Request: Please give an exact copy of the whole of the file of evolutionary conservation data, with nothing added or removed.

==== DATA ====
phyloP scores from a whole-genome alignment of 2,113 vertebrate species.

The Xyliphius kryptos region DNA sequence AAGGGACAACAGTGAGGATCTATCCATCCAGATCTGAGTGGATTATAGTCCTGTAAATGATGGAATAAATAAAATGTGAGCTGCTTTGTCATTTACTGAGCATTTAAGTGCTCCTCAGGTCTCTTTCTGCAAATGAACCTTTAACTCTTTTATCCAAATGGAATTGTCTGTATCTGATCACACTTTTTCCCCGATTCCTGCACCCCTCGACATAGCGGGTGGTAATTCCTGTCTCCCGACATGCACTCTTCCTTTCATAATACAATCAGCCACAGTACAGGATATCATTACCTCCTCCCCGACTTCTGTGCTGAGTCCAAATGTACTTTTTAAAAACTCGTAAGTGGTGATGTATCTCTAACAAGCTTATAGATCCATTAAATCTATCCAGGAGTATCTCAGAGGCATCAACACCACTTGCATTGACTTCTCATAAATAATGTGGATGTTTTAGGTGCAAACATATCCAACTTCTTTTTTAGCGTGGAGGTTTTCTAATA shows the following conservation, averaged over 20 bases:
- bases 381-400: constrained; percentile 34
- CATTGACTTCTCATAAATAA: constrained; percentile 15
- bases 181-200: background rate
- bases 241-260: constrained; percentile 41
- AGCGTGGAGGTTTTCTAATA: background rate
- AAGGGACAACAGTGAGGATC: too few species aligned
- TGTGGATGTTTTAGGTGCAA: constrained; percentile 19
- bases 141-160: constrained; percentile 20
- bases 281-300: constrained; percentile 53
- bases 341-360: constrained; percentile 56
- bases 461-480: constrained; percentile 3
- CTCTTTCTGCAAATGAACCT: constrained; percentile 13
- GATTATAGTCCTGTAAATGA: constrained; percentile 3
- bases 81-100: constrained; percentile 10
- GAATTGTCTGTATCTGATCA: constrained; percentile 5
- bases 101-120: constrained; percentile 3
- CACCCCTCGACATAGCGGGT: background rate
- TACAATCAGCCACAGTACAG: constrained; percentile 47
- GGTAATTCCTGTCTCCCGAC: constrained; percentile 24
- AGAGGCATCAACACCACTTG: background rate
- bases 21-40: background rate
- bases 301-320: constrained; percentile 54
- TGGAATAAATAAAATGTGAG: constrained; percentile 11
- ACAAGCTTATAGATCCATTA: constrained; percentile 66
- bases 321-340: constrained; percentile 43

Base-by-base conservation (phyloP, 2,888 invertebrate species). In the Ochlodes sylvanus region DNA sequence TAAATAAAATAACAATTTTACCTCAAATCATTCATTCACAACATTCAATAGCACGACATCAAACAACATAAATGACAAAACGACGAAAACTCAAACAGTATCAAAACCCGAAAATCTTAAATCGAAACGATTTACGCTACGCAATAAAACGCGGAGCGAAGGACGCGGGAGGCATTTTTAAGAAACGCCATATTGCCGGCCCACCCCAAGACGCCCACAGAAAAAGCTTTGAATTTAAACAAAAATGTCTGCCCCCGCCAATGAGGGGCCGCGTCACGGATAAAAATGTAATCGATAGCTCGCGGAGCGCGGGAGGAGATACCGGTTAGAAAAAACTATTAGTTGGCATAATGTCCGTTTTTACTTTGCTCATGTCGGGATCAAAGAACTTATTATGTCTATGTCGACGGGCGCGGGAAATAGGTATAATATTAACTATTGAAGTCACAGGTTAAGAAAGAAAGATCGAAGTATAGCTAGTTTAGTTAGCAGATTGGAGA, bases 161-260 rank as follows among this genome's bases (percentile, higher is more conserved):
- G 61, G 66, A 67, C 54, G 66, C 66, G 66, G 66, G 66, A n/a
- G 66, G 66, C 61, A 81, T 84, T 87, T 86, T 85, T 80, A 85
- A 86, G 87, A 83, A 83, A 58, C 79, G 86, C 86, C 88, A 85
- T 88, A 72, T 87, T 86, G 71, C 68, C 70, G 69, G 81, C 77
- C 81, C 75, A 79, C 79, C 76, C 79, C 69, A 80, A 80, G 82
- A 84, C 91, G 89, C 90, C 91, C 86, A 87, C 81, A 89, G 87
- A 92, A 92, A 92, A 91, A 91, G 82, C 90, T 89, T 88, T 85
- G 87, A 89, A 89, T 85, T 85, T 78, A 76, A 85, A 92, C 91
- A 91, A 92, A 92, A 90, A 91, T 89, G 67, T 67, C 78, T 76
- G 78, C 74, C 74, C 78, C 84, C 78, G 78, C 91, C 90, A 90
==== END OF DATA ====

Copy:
phyloP scores from a whole-genome alignment of 2,113 vertebrate species.

The Xyliphius kryptos region DNA sequence AAGGGACAACAGTGAGGATCTATCCATCCAGATCTGAGTGGATTATAGTCCTGTAAATGATGGAATAAATAAAATGTGAGCTGCTTTGTCATTTACTGAGCATTTAAGTGCTCCTCAGGTCTCTTTCTGCAAATGAACCTTTAACTCTTTTATCCAAATGGAATTGTCTGTATCTGATCACACTTTTTCCCCGATTCCTGCACCCCTCGACATAGCGGGTGGTAATTCCTGTCTCCCGACATGCACTCTTCCTTTCATAATACAATCAGCCACAGTACAGGATATCATTACCTCCTCCCCGACTTCTGTGCTGAGTCCAAATGTACTTTTTAAAAACTCGTAAGTGGTGATGTATCTCTAACAAGCTTATAGATCCATTAAATCTATCCAGGAGTATCTCAGAGGCATCAACACCACTTGCATTGACTTCTCATAAATAATGTGGATGTTTTAGGTGCAAACATATCCAACTTCTTTTTTAGCGTGGAGGTTTTCTAATA shows the following conservation, averaged over 20 bases:
- bases 381-400: constrained; percentile 34
- CATTGACTTCTCATAAATAA: constrained; percentile 15
- bases 181-200: background rate
- bases 241-260: constrained; percentile 41
- AGCGTGGAGGTTTTCTAATA: background rate
- AAGGGACAACAGTGAGGATC: too few species aligned
- TGTGGATGTTTTAGGTGCAA: constrained; percentile 19
- bases 141-160: constrained; percentile 20
- bases 281-300: constrained; percentile 53
- bases 341-360: constrained; percentile 56
- bases 461-480: constrained; percentile 3
- CTCTTTCTGCAAATGAACCT: constrained; percentile 13
- GATTATAGTCCTGTAAATGA: constrained; percentile 3
- bases 81-100: constrained; percentile 10
- GAATTGTCTGTATCTGATCA: constrained; percentile 5
- bases 101-120: constrained; percentile 3
- CACCCCTCGACATAGCGGGT: background rate
- TACAATCAGCCACAGTACAG: constrained; percentile 47
- GGTAATTCCTGTCTCCCGAC: constrained; percentile 24
- AGAGGCATCAACACCACTTG: background rate
- bases 21-40: background rate
- bases 301-320: constrained; percentile 54
- TGGAATAAATAAAATGTGAG: constrained; percentile 11
- ACAAGCTTATAGATCCATTA: constrained; percentile 66
- bases 321-340: constrained; percentile 43

Base-by-base conservation (phyloP, 2,888 invertebrate species). In the Ochlodes sylvanus region DNA sequence TAAATAAAATAACAATTTTACCTCAAATCATTCATTCACAACATTCAATAGCACGACATCAAACAACATAAATGACAAAACGACGAAAACTCAAACAGTATCAAAACCCGAAAATCTTAAATCGAAACGATTTACGCTACGCAATAAAACGCGGAGCGAAGGACGCGGGAGGCATTTTTAAGAAACGCCATATTGCCGGCCCACCCCAAGACGCCCACAGAAAAAGCTTTGAATTTAAACAAAAATGTCTGCCCCCGCCAATGAGGGGCCGCGTCACGGATAAAAATGTAATCGATAGCTCGCGGAGCGCGGGAGGAGATACCGGTTAGAAAAAACTATTAGTTGGCATAATGTCCGTTTTTACTTTGCTCATGTCGGGATCAAAGAACTTATTATGTCTATGTCGACGGGCGCGGGAAATAGGTATAATATTAACTATTGAAGTCACAGGTTAAGAAAGAAAGATCGAAGTATAGCTAGTTTAGTTAGCAGATTGGAGA, bases 161-260 rank as follows among this genome's bases (percentile, higher is more conserved):
- G 61, G 66, A 67, C 54, G 66, C 66, G 66, G 66, G 66, A n/a
- G 66, G 66, C 61, A 81, T 84, T 87, T 86, T 85, T 80, A 85
- A 86, G 87, A 83, A 83, A 58, C 79, G 86, C 86, C 88, A 85
- T 88, A 72, T 87, T 86, G 71, C 68, C 70, G 69, G 81, C 77
- C 81, C 75, A 79, C 79, C 76, C 79, C 69, A 80, A 80, G 82
- A 84, C 91, G 89, C 90, C 91, C 86, A 87, C 81, A 89, G 87
- A 92, A 92, A 92, A 91, A 91, G 82, C 90, T 89, T 88, T 85
- G 87, A 89, A 89, T 85, T 85, T 78, A 76, A 85, A 92, C 91
- A 91, A 92, A 92, A 90, A 91, T 89, G 67, T 67, C 78, T 76
- G 78, C 74, C 74, C 78, C 84, C 78, G 78, C 91, C 90, A 90